Do we equate sport performance to mental toughness?
As time ticked from the game clock on football’s biggest stage Sunday, all eyes were on Patrick Mahomes.
As the quarterback of a trailing team in the Super Bowl, this is to be expected. The score (his team was down by 10) and the time (fleeting by the second) were not in his favor. If you’ve seen this movie before (which you probably have), it’s almost a given that a big, pivotal play loomed.
That marquee moment occurred late in the fourth frame. Down by 10 points and in the throng of a third-and-long on their own 22-yard line, Kansas City’s Mahomes aired out a 44-yard bomb to a wide open Tyreek Hill. The play was a two-punch combo: it ultimately set-up a Kansas City touchdown and snatched any momentum the 49ers had accumulated over the span of the game.
Mahomes’ three-touchdown effort (two passing, one rushing) helped his Kansas City squad mount a fourth-quarter surge to topple the San Francisco 49ers 31-20.
The winning team’s QB was named the game’s most valuable player. In a post-game recap for Bleacher Report, Mike Freeman wrote, “There is a part of Mahomes that remains underappreciated. He may look like a high school senior and talk like a Sesame Street character, but underneath all of that is a mentally tough player, and you saw that against the nastiest [defence] in football.”
Are assessments of an athlete’s mental toughness influenced by how that athlete performs in a single moment in a game? Is this why we catalogue athletes such as Mahomes and others who come-up clutch in critical moments as mentally tough?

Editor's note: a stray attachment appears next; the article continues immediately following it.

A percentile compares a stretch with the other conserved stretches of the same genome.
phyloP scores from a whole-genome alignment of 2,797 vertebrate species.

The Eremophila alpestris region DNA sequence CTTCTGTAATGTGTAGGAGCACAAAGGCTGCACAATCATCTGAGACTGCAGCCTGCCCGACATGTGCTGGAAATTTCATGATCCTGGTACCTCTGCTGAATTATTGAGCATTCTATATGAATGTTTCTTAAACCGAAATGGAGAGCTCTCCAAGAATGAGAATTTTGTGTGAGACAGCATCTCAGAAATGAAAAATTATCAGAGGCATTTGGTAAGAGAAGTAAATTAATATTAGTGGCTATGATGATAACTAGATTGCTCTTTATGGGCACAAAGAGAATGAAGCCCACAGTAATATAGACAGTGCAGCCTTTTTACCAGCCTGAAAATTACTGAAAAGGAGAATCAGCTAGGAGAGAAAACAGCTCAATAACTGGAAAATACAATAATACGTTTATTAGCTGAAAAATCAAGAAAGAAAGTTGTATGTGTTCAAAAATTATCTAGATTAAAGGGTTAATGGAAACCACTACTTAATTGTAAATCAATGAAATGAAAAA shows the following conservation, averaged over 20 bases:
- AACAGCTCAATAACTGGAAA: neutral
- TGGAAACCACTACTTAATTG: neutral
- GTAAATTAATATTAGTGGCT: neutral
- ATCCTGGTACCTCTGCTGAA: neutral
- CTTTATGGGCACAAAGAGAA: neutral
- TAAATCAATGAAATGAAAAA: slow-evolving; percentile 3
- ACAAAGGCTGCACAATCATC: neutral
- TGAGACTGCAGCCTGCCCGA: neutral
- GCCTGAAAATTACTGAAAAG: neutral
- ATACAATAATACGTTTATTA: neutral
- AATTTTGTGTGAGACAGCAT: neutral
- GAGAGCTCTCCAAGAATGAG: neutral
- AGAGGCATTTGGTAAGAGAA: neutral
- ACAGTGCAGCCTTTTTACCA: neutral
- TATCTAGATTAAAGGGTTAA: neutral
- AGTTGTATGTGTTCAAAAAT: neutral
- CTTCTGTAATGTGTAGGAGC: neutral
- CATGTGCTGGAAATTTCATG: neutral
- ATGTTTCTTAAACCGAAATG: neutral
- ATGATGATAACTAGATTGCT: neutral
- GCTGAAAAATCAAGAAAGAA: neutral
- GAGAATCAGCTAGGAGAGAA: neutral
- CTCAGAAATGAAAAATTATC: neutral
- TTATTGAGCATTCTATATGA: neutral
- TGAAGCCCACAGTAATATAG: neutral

Faculty of Kinesiology and Recreation Management researcher Dr. Ben Schellenberg led a study to address this question—and the conclusion is yes (the findings are currently under peer review, and a preprint version is available online.)
In a series of studies led by Schellenberg and Dr. Patrick Gaudreau of the University of Ottawa, self-identified sports fans read vignettes that depicted a mentally tough basketball player. This player goes on to attempt a championship-winning shot, and participants were randomly assigned to learn that the shot had been either successful or missed the mark.
Although participants were told this player was identified as mentally tough by a sports psychologist, the outcome of the shot played a factor in the participant’s agreeing the player had a rock solid mental resolve.
This research supports the criticism that evaluations of mental toughness are distorted by how an athlete performs in a single moment.
“We often make judgments of an athlete’s level of mental toughness. This research found that those judgments are biased by how an athlete performs in a single moment in a game, even when we already have a good idea of the extent to which an athlete is mentally tough,” said Schellenberg.
Assessments of mental toughness are strongly influenced by whether or not an athlete makes or misses an important shot, catch, putt or save. “Outcomes that often come down to a matter of inches,” Schellenberg added.